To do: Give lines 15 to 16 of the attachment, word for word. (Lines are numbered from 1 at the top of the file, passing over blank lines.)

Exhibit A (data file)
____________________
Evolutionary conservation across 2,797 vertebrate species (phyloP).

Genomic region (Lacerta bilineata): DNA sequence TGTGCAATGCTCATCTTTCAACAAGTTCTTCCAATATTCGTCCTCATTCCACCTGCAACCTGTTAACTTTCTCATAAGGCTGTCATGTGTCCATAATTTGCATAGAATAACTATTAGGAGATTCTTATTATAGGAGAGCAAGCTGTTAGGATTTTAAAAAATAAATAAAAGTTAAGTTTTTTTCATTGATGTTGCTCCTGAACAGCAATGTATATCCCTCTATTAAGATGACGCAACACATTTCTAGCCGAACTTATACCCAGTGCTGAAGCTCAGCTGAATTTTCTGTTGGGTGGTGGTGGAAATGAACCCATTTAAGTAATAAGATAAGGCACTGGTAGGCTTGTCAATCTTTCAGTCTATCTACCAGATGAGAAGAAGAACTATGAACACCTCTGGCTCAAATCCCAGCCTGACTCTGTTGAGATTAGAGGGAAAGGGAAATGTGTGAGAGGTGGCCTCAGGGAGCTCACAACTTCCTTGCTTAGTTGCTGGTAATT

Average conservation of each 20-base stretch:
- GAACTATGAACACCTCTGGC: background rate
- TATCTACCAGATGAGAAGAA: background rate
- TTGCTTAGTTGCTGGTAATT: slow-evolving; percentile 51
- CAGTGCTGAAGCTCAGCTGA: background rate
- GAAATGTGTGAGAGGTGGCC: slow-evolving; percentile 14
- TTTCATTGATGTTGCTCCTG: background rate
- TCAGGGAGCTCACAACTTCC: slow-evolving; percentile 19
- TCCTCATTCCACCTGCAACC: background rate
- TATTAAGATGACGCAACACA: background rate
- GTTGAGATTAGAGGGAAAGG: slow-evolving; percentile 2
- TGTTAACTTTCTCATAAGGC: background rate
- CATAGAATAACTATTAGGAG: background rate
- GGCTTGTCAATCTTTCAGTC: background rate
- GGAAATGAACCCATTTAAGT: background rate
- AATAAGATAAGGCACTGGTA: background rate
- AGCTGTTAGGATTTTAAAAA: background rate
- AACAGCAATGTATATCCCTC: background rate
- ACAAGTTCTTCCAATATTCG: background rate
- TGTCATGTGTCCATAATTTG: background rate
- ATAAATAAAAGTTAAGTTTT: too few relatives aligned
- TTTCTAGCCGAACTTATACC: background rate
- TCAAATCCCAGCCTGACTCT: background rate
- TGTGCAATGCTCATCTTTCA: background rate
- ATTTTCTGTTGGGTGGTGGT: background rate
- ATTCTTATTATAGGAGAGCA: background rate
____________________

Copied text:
- CATAGAATAACTATTAGGAG: background rate
- GGCTTGTCAATCTTTCAGTC: background rate